"Why not so a similar article on how robbery of the state's highway [trust] fund by our government officials and legislators has put our road funds in peril?" Bumpass said by e-mail.

The yearly transfer from the Highway Trust Fund to the General Fund was established by law at $170 million in 1989.  It became a genuine raid in 2001 when Gov. Easley and the legislative Dems decided they needed more than that to balance the General Fund budget.

If you've been thinking that they repaid the extra $525 million they removed from the Highway Trust Fund over five years -- you're only 24 percent correct.

Read today's Road Worrier ("Where do gas taxes really go?") -- and do the math.

As Minor says:  

"This is money that they charged us for gas taxes. It’s supposed to be for roads. They keep taking it away.

"Then the DOT turns around and says, ‘Well, gee, we don’t have any money.’ And I wonder, ‘why not?’ 

Bad concrete on I-540 -- this time, not DOT's fault

Unless stormy weather spoils their plans again, NCDOT engineers will squeeze traffic on westbound I-540 in northeast Raleigh into one lane this weekend so a contractor can rip out and replace two lanes of bad concrete.

The traffic squeeze affects traffic from US 64 Business (New Bern Road) to Buffalo Road, starting at 7 p.m. tonight (Friday) and ending by 6 a.m. Monday. Road crews will replace the entire 12-inch-deep concrete slab for a 500-foot distance in the center and outer lanes.

Vecellio & Grogan is the contractor responsible for the 9-mile 540 Outer Loop arc from U.S. 1 in North Raleigh to U.S. 64 in Knightdale, which opened in January 2007.  Even though we've been driving it for a year and a half, DOT has not yet given the contractor its final check and thank-you handshake. Not until the bad concrete is made good.

Cadmus Capehart, the DOT engineer responsible for the project, says some of the concrete pavement was discovered to be honeycombed with air gaps -- apparently caused when the mix of cement, rocks and water did not combine smoothly and uniformly before it was poured onto the roadbed. 

The problem covers parts of two lanes covering a total distance of about 2200 feet, mostly in the outer westbound lanes but some in the inner eastbound lanes.This is the second weekend of work, and they'll need about two more to finish the job.

It's a lot of concrete, but nothing as extensive as DOT's botched concrete paving job on I-40 in Durham County in 2003, which covered two lanes in each direction for 10 miles.  That screwup cost taxpayers $21.7 million and plenty of headaches in 2006 and 2007. 

The I-540 fix will inconvenience drivers for a few weekends, but the money will come from the contractor's pocket. 

 

Southern Beltline repair work winding down

NCDOT's nighttime pavement repair job on Raleigh's I-40 southern Beltline could be wrapped up by the end of the month.

S.T. Wooten started an $8.5 million job last fall to replace broken concrete slabs and make extensive pavement repairs on 13 miles of I-40 from Exit 289 (Wade Avenue in West Raleigh) to Exit 301 (the Beltline / I-40 split in southeast Raleigh).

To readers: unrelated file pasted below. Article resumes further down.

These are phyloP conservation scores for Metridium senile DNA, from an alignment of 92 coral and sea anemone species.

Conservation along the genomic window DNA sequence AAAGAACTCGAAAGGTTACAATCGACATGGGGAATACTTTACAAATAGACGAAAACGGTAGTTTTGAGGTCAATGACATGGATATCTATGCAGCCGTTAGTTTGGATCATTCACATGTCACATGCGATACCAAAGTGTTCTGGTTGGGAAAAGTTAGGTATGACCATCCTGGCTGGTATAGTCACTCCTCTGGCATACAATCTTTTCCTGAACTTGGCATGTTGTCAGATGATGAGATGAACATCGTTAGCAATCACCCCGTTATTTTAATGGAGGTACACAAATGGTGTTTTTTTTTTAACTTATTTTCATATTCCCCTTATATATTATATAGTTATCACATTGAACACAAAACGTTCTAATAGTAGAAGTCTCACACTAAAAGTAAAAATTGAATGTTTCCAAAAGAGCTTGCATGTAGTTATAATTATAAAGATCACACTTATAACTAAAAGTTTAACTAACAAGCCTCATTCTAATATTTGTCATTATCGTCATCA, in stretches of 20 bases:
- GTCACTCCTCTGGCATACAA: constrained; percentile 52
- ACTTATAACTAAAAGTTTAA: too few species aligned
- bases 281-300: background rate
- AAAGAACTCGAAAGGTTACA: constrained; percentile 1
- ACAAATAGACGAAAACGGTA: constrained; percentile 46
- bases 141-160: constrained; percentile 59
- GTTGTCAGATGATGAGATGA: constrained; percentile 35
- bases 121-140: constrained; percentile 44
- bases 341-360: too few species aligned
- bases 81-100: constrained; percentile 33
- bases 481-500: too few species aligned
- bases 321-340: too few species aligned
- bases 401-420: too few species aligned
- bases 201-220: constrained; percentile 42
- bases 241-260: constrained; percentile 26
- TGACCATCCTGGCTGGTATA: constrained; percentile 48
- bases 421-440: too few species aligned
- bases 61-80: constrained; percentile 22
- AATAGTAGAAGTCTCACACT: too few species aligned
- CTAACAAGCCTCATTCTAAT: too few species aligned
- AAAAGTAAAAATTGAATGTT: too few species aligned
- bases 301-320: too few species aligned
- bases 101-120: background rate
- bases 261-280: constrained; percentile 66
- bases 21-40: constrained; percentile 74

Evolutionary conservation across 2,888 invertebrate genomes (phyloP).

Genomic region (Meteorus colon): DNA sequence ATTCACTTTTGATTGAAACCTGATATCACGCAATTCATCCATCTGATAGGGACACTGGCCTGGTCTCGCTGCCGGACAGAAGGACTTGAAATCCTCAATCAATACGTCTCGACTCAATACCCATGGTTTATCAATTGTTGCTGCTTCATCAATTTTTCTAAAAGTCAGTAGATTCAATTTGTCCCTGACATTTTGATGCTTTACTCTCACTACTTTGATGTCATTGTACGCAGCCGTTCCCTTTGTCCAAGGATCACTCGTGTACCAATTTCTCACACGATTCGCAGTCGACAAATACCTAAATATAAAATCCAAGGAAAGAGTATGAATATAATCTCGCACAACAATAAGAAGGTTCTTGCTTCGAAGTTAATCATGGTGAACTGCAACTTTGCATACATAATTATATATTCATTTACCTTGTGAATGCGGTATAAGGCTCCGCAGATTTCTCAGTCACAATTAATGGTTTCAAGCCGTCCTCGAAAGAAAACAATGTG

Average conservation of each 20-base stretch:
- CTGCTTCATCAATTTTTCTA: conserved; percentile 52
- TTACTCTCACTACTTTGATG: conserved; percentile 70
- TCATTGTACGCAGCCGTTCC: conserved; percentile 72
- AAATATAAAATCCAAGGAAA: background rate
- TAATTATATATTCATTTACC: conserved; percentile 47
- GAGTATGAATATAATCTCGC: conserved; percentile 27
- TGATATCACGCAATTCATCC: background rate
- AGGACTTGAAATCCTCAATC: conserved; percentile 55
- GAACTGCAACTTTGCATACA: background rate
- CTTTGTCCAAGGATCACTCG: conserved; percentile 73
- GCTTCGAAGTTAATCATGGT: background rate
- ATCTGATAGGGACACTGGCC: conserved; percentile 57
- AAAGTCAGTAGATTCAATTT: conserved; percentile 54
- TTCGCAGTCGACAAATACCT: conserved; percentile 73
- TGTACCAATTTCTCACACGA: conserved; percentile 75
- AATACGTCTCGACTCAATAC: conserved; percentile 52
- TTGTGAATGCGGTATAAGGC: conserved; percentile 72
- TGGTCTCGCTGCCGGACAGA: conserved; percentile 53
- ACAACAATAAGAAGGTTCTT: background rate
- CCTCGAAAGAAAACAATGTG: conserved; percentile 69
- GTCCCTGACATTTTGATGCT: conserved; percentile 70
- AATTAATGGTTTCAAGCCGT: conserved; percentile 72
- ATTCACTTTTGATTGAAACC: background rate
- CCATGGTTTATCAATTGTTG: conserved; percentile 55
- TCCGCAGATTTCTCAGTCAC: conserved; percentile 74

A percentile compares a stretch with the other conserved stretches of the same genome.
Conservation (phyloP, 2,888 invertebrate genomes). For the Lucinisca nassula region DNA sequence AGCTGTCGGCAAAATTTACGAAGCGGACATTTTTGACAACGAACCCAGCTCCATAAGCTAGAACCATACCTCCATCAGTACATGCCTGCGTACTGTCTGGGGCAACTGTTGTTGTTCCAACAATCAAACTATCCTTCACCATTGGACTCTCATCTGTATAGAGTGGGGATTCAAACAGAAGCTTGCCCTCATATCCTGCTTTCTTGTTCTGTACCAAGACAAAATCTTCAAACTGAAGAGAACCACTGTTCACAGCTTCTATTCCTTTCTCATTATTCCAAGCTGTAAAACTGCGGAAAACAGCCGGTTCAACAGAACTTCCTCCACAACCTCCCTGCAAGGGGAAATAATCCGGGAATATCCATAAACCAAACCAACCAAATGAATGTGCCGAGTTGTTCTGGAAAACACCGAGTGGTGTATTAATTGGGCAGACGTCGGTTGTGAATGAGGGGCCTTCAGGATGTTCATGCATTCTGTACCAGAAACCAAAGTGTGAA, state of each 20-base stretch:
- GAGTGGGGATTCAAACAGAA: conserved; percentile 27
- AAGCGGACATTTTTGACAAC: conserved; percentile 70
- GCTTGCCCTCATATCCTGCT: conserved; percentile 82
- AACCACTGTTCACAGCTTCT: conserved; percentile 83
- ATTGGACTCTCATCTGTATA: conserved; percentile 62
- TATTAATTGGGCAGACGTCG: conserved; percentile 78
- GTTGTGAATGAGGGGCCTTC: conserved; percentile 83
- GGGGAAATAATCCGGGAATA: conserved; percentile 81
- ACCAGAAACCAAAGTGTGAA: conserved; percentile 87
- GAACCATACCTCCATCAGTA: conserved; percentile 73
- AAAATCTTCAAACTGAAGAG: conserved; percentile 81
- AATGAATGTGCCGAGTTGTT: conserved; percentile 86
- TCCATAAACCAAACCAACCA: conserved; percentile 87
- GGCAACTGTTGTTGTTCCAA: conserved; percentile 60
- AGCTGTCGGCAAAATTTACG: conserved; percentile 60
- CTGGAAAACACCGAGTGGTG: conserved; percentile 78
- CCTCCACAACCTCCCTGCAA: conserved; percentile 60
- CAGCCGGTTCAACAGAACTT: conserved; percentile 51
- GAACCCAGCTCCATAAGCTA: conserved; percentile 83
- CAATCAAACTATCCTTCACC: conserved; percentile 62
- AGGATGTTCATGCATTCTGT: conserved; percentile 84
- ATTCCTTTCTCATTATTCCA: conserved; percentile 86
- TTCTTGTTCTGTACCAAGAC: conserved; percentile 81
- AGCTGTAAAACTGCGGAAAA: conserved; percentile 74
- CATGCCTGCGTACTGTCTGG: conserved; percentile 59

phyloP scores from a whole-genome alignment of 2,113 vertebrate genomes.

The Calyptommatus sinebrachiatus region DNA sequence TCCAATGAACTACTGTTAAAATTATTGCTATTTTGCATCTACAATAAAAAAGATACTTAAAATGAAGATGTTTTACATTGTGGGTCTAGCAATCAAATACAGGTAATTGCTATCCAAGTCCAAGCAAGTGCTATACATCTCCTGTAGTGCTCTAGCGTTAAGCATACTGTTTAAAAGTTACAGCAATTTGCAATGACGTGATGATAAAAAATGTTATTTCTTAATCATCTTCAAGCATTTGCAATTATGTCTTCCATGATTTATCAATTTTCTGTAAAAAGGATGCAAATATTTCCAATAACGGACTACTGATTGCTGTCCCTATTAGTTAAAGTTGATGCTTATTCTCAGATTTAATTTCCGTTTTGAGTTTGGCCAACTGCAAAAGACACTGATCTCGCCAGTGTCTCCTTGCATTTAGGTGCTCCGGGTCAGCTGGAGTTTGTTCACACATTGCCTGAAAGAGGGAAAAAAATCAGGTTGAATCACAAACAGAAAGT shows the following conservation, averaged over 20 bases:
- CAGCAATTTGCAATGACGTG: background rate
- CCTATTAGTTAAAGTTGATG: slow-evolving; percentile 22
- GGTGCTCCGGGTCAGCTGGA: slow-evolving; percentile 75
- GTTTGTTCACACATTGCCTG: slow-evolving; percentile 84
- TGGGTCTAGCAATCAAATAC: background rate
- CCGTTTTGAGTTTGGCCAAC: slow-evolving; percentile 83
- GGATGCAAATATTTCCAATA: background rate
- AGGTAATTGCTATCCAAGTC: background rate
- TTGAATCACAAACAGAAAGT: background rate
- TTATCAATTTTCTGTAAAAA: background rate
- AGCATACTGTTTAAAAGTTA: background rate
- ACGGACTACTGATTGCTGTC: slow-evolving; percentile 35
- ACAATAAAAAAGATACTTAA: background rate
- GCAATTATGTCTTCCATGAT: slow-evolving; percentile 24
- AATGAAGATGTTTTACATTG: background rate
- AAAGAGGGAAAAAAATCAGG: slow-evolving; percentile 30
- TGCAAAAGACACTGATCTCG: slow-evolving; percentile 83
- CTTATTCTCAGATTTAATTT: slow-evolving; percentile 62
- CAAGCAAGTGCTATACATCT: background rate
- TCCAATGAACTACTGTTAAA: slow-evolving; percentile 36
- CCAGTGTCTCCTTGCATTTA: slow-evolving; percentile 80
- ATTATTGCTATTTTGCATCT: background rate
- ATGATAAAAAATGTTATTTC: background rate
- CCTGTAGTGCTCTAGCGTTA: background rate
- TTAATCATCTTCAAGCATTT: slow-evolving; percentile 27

Mark W. Luther, the DOT engineer overseeing this work, says Wooten crews last week were sealing cracks in eastbound lanes and putting down the final top layer of new Ultrathin asphalt elsewhere. He said he hopes to meet the Aug. 31 completion deadline specified in the contract.

In 2010, DOT will start widening I-40 from four to six lanes for four miles between Exit 289 and Exit 293 (US 1/64).

Drive faster on I-40, or drive 45mph somewhere else

After my friend Lydia tuned in to a Saturday evening TV news discussion about highway speed limits (“Headline Saturday” on WRAL), she left me a phone message that chilled me when I heard it this morning.

I recently had discovered for myself that it isn't safe to drive 55 mph amid all the 70-plus-mph speeders on I-40. So I was alarmed to hear Lydia say she has been driving even more slowly on I-40 -- all in the name of fuel economy.

I’ve been driving 45 mph on the interstate. I only go maybe 10 miles up the interstate -- it is quite dangerous to do that, so you have to pick your time. I’m not out there in rush hour, out there when the crazies are out.

I do get a few that get upset with me. They honk and they show expletives. But nevertheless I get 39 to 40 miles per gallon doing that, and I like that.

Yikes! I called her back and urged her to find a safer route for going 45 mph -- or a safer, higher speed for driving on I-40.

Don't try this on I-40

I was on cruise control near Hillsborough when a king-cab Dodge pickup charged into my rear-view, its hood ornamented with a gleaming ram’s head.

I braced for a head-butt that would turn my car into a Honda Accordion.

I was driving 55 mph on Interstate 40. It was legal. It was a good way to cut the cost of gas. But it didn’t feel safe.

The Dodge Ram guy scowled and hit the brakes. He looked close enough to be riding in my back seat, but I couldn’t quite hear what was on his mind. ...

Did we come to blows on the shoulder? Did I teach this gas guzzler a lesson in physics and fuel economy? Check the Q section Drive-55 package to find out.